Thursday, January 23, 2020

Article 231 of The Treaty of Versailles :: World War I History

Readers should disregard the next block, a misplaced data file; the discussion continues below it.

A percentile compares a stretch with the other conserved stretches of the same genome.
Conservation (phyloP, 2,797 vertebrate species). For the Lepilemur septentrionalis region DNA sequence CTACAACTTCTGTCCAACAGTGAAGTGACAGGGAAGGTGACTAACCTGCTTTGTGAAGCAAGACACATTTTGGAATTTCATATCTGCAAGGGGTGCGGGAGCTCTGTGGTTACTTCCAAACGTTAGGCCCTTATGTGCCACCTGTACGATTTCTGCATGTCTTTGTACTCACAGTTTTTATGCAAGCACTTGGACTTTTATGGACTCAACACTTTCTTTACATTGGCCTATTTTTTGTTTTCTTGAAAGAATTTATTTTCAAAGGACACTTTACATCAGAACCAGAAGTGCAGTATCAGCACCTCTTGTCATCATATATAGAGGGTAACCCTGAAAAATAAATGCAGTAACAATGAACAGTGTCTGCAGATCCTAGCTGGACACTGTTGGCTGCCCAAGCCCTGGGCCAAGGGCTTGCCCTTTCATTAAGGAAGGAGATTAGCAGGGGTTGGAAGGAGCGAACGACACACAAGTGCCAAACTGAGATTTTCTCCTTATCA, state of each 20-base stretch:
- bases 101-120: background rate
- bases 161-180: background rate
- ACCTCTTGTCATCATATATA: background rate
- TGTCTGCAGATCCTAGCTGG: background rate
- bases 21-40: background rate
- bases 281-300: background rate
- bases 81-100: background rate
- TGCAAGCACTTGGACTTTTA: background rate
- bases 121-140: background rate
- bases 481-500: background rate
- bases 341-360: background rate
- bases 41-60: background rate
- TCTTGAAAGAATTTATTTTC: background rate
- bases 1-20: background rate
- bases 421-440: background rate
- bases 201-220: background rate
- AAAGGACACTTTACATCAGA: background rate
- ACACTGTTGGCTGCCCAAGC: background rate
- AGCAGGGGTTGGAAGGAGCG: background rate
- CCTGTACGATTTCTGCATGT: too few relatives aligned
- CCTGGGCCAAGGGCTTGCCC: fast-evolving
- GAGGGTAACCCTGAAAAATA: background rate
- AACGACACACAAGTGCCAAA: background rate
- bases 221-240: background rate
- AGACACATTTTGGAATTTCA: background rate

Article 231 of The Treaty of Versailles Firstly, we must proceed to explain the nature of Article 231 in order to be able to analyse its judgement about Germany's responsibility for the war. After the war had ended, Europe's, especially France's economy was devastated. There was also a general desire for such a war never to repeat itself, as the first proof of modern warfare proved to be ruinous. To deal with this two issues the allied powers made Germany sign the "war guilt clause" which made it accept all the guilt for the war and because of this, pay reparations to the affected states. In this way France's economy would theoretically recover faster while Germany was kept economically weak so it could never attempt to cause a war again. Even though at the time most non-German historians went along with this, while German historians were not happy with this interpretation for obvious reasons, after a few years opinion began to move away from only blaming Germany and accepted that other countries should also take part of the blame. However, in 1961 a German historian called Fritz Fischer proposed the idea that after all Germany should take most of the responsibility. These two points of view have been a cause for debate for historians and a final agreement has not yet been reached. While most historians accept that the key decisions for war in July 1914 were taken in Berlin, other factors such as German foreign policy ("Weltpolitik") and the alliance system remain still as the grounds of discussion. To analyse in depth Germany's guilt for the war we must first look at the most distant events and work our way up to the July crisis. To understand Germany's actions that lead to war we shall look first at its foreign policy, specifically from the point were Bismarck's policy ended in 1890. After Bismarck's dismissal the Kaiser and his advisers were convinced that the most likely wars in Europe were Germany against France of Austria-Hungary against Russia and in neither case could Russia and Germany be on the same side because of the existing alliances. This meant the rupture of the Russo-German friendship and the starting point were the two fronts that battled in the Great War started to shape up. Another example of a failed attempt of alliance was that of with Britain. Kaiser Wilhelm inherited her mother's admiration for English liberalism and the accepted view of English pre-eminence while keeping his father's strict Prussian military code of behaviour.

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